How to Do the Pilates Rising Swan Exercise - dummies

How to Do the Pilates Rising Swan Exercise

By Ellie Herman

The Rising Swan exercise in Pilates strengthens your neck, back, and butt muscles. You should include the Rising Swan in your daily routine to counteract the negative effects of forward bending on your spine.

1Lie face down with your forehead flat on the mat, your arms bent with your elbows close to your side, and your palms facing down by your ears.

Allow your legs to turn out from the top of your hip (drop your heels toward each other). You can keep a comfortable distance between the legs. Pull your navel up off the mat so that you could slide a piece of paper under your belly and press your pubic bone down into the mat.

2Inhale: Maintain your position. Exhale: Scoop your belly in, squeeze your butt, and slowly rise up from your upper back.

Keep the back of your neck long and gently lift your head off the mat.

3Inhale: Hold this position, known as the Baby Swan.

Test your strength by taking your hands off the mat. You don’t need to be up very high to get the benefits of this exercise. Keep lifting your belly up and in toward the spine and keep squeezing your butt. Don’t let your legs come off the mat!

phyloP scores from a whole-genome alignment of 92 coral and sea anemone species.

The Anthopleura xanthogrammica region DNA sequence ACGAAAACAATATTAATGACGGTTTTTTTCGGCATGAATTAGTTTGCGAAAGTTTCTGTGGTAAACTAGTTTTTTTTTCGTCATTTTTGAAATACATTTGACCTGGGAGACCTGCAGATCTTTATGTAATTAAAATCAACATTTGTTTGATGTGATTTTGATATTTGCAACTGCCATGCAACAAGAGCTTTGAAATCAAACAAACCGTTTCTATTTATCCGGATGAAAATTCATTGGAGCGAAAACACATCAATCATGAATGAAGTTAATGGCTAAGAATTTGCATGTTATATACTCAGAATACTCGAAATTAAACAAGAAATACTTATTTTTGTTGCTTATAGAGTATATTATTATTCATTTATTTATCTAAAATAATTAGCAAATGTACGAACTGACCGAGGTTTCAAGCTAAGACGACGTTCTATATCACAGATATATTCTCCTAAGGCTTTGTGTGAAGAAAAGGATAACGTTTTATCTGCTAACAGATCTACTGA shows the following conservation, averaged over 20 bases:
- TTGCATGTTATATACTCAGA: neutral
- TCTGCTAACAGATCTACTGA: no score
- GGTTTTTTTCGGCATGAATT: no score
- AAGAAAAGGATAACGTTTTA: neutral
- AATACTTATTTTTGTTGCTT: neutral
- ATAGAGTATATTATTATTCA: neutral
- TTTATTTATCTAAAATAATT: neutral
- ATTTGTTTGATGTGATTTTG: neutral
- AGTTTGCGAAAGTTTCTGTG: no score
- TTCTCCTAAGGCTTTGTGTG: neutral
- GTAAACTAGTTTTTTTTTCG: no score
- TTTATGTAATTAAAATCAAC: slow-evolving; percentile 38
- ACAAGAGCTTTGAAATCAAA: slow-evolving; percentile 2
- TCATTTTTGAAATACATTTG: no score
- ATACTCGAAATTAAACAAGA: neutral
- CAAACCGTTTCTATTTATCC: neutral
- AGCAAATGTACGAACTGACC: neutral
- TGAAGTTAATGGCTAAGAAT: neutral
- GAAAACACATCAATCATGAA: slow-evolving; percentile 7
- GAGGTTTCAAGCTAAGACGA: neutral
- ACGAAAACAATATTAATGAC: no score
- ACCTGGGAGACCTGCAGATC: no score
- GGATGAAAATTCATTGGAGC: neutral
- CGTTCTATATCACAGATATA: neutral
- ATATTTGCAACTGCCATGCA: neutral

4Exhale: Return to the starting position. Inhale.

After you inhale, maintain your position.

5Exhale: Again scoop in your belly and squeeze your butt.

Rise up a little higher this time and place your forearms down in front of you to prop you up. You should be positioned like a sphinx. Don’t let your navel stay on the mat!

6Inhale: Hold the sphinx position. Exhale: Straighten your arms by pressing your hands into the mat.

Protect your lower back by again pulling your belly in and squeezing your butt.

7Inhale: Hold this position, known as the High Swan. Exhale: Lower yourself down to the mat.

If, when in the High Swan, you feel a lot of compression or discomfort in your lower back, avoid this part of the exercise until you gain more strength in your butt and abdominals.

8Finish by pushing back to the rest position.

Sit on your heels with your spine rounded and relaxed forward like a fetus.